Tuesday, 29 July 2014

The Hunger Games by Suzanne Collins

I picked this book up not expecting too much - popular Young Adult, likely to be mildly entertaining and all about girl empowerment. (Not that anything's wrong with either of those things.) Instead, I found an excellent dystopian science fiction world that gripped me from beginning to end.

One of Suzanne Collins' major themes that runs throughout the entire series, the mental and physical costs of violence, is displayed to great effect through Katniss, who herself has been damaged by the world she grew up in even before the Hunger Games start. This view of the costs of absolute rule is gradually widened to an entire damaged world, knowingly or unknowingly. Whether it is the stark coal mining town of District 12, the better-valued and provided-for districts, or the hedonistic overindulging of the Capitol, the world Collins' creates is maintained by the violence of the Hunger Games.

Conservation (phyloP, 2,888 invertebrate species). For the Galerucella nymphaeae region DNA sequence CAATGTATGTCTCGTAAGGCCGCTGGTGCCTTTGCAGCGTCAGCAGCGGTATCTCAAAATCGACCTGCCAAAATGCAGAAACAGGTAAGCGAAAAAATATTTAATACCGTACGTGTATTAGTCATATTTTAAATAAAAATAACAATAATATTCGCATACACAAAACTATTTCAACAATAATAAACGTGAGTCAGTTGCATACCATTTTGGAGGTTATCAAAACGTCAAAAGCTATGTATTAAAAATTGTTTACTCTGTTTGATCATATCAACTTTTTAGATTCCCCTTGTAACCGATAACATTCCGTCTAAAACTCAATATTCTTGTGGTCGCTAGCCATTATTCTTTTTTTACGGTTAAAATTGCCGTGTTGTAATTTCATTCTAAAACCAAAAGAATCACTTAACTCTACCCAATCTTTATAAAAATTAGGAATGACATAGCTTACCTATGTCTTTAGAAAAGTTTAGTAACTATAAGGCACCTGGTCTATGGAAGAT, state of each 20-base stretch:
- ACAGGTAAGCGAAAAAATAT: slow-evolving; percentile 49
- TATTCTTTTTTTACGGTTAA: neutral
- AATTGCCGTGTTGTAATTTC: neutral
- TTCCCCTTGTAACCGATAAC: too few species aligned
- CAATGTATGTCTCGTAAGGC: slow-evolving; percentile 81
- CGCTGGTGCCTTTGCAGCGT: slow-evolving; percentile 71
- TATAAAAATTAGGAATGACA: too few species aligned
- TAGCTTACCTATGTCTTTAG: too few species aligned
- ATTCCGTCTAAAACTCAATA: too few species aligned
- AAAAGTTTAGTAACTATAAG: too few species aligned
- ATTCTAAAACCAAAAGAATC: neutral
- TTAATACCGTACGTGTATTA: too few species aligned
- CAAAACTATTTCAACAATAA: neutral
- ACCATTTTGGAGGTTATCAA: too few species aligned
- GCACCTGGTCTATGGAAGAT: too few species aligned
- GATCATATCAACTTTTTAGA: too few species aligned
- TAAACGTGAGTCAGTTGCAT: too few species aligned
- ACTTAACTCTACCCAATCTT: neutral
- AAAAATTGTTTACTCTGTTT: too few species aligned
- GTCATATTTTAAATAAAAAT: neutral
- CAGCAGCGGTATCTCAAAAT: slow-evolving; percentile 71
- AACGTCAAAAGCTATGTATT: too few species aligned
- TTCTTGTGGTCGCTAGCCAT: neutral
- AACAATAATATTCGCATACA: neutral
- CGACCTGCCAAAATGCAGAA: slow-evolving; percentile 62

Part of the reason this book works so well is its indictment of the symbolic violence of the Hunger Games (and it's non-too-subtle jabs at reality TV) through showing the very personal violence it inflicts on those who actually participate and their loved ones. And the surprising upwellings of humanity in the midst of slaughter.

Katniss herself stands out as a character who is never sure of herself or her world, or even what she stands for. Survival has been her only way of life for so long she can imagine little else. I can only hope the movie does her justice.

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